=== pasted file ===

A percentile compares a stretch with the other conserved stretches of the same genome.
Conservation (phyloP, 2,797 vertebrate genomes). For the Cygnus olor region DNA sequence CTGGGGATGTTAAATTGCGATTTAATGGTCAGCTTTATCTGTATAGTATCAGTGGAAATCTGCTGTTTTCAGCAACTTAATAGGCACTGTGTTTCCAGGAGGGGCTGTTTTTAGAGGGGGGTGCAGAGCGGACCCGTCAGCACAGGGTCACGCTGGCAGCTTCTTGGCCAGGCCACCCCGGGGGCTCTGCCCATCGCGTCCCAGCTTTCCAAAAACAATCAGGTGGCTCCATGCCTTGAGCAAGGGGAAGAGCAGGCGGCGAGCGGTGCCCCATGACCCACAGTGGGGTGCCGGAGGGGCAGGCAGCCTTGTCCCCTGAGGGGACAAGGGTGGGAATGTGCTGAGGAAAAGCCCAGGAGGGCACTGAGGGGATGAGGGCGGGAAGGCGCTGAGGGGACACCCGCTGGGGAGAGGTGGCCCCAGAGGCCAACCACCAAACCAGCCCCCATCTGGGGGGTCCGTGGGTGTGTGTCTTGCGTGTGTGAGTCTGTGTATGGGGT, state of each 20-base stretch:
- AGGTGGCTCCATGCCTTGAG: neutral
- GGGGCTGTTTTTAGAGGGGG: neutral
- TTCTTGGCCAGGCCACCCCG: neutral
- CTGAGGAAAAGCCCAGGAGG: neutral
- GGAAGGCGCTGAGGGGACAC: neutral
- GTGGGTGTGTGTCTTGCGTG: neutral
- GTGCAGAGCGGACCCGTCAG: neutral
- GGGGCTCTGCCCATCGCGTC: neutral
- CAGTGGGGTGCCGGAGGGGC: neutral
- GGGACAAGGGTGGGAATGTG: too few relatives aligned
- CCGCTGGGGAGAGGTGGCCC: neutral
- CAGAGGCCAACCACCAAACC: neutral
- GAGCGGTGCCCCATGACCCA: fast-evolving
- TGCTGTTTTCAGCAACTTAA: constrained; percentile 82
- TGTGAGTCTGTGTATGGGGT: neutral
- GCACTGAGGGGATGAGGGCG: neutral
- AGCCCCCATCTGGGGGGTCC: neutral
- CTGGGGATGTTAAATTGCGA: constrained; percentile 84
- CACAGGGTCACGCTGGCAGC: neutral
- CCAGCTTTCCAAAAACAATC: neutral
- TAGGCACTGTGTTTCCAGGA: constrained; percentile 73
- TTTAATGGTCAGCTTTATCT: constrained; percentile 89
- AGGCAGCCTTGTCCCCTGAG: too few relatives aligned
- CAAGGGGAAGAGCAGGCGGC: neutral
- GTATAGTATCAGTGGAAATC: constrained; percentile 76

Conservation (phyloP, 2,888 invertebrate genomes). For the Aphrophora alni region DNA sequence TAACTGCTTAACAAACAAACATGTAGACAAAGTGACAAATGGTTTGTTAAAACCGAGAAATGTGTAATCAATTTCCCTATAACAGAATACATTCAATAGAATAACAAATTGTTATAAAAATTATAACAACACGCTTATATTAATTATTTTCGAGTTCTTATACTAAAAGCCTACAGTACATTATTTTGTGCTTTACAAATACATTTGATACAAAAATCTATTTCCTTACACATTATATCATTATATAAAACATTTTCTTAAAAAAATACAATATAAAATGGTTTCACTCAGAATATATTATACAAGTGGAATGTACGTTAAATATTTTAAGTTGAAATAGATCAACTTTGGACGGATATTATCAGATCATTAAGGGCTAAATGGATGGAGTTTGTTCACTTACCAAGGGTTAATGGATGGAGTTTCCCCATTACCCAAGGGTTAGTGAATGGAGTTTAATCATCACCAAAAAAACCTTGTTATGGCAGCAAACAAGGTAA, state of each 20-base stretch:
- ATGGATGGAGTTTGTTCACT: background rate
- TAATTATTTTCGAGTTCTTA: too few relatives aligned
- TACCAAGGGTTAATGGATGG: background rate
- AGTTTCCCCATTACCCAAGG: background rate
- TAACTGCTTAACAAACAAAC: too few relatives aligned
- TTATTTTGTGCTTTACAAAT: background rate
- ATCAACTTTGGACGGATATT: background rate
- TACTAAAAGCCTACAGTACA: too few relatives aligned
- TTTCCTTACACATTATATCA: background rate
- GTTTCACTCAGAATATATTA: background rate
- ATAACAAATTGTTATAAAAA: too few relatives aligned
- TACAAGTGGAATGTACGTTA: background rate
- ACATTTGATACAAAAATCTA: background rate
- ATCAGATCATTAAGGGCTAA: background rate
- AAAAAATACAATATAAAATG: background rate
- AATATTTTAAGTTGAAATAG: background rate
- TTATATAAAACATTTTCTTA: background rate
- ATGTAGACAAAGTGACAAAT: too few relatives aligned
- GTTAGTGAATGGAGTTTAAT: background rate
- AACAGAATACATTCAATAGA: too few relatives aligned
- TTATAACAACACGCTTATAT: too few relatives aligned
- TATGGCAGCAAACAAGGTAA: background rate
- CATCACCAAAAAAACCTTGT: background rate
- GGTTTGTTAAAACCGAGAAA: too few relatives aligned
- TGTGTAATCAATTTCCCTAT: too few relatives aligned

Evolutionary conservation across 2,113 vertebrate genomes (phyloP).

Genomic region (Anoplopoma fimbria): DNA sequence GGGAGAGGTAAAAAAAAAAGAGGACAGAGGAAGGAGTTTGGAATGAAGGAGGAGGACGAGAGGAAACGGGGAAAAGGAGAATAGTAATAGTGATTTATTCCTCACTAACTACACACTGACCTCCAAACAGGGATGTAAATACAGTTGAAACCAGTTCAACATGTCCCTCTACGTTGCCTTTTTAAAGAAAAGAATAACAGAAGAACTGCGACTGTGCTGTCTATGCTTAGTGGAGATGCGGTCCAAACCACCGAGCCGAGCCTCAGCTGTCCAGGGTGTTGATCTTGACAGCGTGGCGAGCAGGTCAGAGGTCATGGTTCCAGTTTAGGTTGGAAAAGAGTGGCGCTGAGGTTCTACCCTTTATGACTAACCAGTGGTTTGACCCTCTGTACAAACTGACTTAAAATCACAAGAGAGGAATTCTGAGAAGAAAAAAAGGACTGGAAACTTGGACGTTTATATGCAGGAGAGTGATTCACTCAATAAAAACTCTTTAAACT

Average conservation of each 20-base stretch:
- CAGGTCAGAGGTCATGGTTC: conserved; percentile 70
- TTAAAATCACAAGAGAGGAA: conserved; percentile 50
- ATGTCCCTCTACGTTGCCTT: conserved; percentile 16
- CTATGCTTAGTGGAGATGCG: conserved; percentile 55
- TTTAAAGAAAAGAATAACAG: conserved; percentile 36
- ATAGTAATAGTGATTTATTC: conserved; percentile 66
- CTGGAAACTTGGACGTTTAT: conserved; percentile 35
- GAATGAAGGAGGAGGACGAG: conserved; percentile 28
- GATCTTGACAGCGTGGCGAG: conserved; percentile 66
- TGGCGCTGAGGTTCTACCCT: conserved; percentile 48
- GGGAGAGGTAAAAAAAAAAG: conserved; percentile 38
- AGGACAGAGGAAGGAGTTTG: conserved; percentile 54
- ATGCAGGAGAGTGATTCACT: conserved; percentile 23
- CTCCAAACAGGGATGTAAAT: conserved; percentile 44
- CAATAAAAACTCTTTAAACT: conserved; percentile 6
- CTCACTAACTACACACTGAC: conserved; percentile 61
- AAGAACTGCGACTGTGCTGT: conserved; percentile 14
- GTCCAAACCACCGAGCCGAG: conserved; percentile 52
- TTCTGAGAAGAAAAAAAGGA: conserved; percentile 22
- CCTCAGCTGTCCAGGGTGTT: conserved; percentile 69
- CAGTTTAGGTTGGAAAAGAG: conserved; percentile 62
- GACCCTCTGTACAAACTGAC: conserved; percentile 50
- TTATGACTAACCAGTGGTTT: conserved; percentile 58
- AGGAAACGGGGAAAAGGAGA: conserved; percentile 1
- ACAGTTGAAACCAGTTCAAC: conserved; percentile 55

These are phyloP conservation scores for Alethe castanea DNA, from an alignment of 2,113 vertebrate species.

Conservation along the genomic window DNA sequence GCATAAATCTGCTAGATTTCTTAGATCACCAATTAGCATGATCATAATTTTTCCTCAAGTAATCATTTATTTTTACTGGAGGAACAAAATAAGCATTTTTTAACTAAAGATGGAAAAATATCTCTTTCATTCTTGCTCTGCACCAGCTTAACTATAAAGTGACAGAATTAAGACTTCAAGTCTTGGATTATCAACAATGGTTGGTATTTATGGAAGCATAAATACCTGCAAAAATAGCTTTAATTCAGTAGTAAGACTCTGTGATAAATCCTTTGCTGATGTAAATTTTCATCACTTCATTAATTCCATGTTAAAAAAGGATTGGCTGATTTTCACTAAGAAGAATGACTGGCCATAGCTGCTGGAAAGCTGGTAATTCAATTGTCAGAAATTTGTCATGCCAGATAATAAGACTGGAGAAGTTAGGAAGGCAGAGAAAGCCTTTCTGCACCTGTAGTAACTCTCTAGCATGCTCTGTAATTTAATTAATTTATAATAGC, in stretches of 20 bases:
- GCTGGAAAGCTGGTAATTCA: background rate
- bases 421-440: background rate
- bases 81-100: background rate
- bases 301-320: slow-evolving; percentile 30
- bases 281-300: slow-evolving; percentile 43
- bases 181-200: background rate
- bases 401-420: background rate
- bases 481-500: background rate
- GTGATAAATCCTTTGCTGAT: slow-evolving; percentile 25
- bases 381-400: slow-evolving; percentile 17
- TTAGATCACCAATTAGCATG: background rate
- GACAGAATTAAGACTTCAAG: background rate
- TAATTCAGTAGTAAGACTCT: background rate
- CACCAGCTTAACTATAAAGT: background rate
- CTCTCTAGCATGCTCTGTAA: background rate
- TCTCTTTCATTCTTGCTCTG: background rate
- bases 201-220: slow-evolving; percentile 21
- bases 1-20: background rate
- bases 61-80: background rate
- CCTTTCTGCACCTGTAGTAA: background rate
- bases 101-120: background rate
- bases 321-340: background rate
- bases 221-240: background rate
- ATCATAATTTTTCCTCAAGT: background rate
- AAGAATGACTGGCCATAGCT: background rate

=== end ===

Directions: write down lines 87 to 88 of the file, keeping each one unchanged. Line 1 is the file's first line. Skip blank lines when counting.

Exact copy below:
- bases 301-320: slow-evolving; percentile 30
- bases 281-300: slow-evolving; percentile 43